Even though it has years of fleet experience in Europe — at one time the U.K. accounted for half its business there — BMW didn’t enter the U.S. fleet market until 2010.
The irony was that there were numerous U.S.-based corporations that relied on BMW for their fleet needs in Germany and the U.K. “It was a bit of an anomaly,” says Drew McClelland, corporate sales manager, BMW North America. “We looked at what the competition was doing — Mercedes-Benz and Audi — and we felt we had to be in the fleet market. Now that we’ve entered the fleet market, there’s no turning back.”
EPP Lifts Off
In 2010, BMW North America launched its Executive Preference Program (EPP) as its official entry into the fleet market.
The EPP is a fleet program for the U.S. and Canada that allows eligible fleet drivers to order BMW and MINI-brand products. Benefits of the EPP include BMW Ultimate Service, which is no-cost maintenance for four years or 50,000 miles and roadside assistance for four years and unlimited miles. The EPP is open to both companies and employees on reimbursement or car allowance programs.
McClelland expects to see the program grow over the next several years. His target is up to 5,000 vehicles per year, and a dedicated sales force is ready to help build the program.
“I think it’s natural to move into fleet sales,” McClelland says. “But, we’ll only do it on the basis that’s profitable and makes sense. Our fleet sales will be done in a very controlled way because we don’t want to damage BMW brands’ residual value, which is one of our strengths.”[PAGEBREAK]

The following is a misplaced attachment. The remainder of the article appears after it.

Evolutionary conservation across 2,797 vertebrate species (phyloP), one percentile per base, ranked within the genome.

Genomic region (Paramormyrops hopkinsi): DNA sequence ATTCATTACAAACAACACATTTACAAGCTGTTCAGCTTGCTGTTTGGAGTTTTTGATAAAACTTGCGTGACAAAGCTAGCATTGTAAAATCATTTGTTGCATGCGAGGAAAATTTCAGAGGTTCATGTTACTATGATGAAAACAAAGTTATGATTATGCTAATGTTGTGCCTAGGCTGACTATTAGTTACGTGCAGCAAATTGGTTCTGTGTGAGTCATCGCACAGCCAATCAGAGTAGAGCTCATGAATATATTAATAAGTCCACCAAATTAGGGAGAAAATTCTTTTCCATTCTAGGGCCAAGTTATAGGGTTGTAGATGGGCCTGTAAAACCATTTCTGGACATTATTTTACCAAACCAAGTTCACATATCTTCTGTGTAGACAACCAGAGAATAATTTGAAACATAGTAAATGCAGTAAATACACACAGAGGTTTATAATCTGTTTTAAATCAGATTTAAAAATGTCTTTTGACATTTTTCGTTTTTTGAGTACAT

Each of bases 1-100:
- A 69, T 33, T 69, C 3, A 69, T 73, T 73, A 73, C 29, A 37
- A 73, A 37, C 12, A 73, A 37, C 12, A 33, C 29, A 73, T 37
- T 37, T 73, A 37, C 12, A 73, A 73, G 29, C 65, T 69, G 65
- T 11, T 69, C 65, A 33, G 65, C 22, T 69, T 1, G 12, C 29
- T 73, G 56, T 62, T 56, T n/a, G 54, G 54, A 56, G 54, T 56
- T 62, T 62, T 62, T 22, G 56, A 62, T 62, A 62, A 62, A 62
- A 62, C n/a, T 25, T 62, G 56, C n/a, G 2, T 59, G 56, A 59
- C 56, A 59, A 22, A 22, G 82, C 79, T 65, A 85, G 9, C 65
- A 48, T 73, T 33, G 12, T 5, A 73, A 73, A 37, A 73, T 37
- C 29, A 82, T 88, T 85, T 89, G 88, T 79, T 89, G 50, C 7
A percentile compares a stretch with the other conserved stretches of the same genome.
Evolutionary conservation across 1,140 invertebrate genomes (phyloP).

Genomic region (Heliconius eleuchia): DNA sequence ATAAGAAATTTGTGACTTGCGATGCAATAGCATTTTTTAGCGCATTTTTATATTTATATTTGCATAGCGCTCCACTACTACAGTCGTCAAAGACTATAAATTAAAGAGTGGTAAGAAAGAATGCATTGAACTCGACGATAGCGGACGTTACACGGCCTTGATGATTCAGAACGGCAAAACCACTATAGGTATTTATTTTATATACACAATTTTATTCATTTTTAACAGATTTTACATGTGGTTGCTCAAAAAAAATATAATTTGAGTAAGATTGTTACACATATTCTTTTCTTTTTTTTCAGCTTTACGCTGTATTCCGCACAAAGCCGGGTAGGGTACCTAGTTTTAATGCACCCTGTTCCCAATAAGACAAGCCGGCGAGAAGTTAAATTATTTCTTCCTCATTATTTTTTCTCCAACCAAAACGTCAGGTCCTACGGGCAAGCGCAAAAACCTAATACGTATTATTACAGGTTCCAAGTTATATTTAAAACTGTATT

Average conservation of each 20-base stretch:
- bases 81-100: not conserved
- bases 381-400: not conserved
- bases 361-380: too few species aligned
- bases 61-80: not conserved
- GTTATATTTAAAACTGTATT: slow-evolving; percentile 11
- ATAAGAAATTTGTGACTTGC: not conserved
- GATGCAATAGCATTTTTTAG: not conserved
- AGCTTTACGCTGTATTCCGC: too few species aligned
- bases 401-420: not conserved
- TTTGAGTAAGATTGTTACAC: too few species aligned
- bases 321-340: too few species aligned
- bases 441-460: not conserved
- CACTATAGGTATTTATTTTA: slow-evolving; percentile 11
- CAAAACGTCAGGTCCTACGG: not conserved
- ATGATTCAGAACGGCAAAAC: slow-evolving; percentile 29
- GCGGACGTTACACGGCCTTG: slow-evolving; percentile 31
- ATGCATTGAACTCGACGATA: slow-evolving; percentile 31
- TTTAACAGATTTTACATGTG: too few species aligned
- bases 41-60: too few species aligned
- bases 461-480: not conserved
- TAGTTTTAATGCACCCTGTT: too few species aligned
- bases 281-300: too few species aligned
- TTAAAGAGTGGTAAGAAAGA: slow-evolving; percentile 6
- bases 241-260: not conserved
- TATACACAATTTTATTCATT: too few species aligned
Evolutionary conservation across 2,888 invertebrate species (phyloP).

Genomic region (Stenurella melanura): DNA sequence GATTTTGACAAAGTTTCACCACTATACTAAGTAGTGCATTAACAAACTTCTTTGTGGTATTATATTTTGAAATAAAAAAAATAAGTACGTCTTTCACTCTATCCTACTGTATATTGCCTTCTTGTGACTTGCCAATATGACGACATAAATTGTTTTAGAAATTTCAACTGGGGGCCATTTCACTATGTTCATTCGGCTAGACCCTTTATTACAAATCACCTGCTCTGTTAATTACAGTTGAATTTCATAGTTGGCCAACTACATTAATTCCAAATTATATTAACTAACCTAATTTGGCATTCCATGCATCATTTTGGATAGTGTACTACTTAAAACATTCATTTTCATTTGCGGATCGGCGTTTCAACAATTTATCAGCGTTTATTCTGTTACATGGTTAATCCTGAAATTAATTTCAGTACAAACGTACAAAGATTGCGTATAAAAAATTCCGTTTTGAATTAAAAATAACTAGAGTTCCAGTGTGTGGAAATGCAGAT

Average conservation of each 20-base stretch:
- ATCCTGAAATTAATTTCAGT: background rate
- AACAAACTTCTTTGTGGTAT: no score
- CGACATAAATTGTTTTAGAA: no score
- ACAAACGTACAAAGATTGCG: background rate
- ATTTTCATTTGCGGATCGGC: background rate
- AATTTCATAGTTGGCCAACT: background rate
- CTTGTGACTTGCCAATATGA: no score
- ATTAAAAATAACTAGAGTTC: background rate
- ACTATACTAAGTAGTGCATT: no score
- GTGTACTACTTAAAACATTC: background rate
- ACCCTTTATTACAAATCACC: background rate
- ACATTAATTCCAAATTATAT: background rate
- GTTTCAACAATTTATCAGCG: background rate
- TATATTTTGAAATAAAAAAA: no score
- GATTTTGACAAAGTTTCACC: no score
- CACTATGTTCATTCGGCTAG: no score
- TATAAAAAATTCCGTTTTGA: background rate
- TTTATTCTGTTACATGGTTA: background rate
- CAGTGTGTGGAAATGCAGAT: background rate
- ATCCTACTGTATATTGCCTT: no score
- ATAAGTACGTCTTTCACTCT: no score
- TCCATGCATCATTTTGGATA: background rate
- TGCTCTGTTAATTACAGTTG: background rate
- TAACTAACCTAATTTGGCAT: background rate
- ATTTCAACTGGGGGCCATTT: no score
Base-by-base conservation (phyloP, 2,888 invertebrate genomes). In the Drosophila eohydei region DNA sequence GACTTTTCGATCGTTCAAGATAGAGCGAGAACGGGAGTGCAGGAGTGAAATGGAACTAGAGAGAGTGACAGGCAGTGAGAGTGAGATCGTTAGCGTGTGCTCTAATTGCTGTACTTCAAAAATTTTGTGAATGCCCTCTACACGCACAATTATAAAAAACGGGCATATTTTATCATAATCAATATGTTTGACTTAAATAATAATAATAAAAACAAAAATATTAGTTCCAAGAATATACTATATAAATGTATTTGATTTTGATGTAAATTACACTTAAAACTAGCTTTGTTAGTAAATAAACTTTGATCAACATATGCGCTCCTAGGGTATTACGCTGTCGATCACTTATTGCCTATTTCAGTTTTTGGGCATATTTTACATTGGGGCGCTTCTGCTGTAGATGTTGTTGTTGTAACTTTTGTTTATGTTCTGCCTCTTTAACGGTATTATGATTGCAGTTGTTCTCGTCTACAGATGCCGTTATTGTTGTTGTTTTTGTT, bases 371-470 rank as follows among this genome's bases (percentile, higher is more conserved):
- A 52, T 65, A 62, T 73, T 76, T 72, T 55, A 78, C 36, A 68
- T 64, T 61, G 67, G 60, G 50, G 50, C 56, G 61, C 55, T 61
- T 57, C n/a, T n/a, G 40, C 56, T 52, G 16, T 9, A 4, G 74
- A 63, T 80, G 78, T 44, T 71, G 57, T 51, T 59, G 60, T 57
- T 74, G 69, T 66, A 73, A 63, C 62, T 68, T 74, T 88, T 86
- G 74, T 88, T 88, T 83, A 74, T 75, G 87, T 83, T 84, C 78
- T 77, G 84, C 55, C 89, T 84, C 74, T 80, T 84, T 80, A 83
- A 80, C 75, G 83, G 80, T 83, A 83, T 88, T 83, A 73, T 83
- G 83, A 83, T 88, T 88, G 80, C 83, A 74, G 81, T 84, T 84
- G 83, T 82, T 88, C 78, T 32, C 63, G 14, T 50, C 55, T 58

2012 Fleet Forecast
With about 60 percent of its 2012-MY products being new, this could be a big year for BMW in the U.S. fleet market.
The company’s next big launch in fleet is the new 3-Series, which, according to McClelland, is the automaker’s most important model for the U.S. market.
The 5-Series will also be available for fleet, with the 528xi available in October. The new M5 “halo car” moves from a V-10 to a V-8 engine and will be 25 percent more fuel efficient than its predecessor.
BMW first entered the electrics market with the MINI-E, which McClelland says was significant because it showed range anxiety wasn’t as big an issue as expected. He says other lessons were learned as well from ActiveE, which is based on the 1-Series Coupe, and is expected to hit the market in late 2011 worldwide.
The ActiveE will act as the precursor to a new line of electric and hybrid-electric vehicles slated to roll off assembly lines beginning in 2013 — the “i” sub-brand.
‘i’ Follows ‘E’
The initial offering of the i sub-brand will include the BMW i3 fully electric vehicle, and the BMW i8, a plug-in hybrid.
The BMW i3, formerly known as the MegaCity Vehicle, is designed as a means of local conveyance and to integrate into public transportation systems. The i3 is particularly significant because it “will be the first in the market that will be designed from the tires upward as an electric vehicle,” according to McClelland.
The plug-in hybrid BMW i8 features the same overall design concept as the i3, though the i8’s plug-in hybrid power plant gives the driver the option of a gasoline-powered engine for longer trips.
McClelland is bullish on the impact of these two vehicles. “We will create the ‘Prius’ of the electric car market with the i3,” he says. “It has an iconic look, with a very eye-catching interior and exterior. Likewise, the i8 will be a stunning car.”
Originally posted on Business Fleet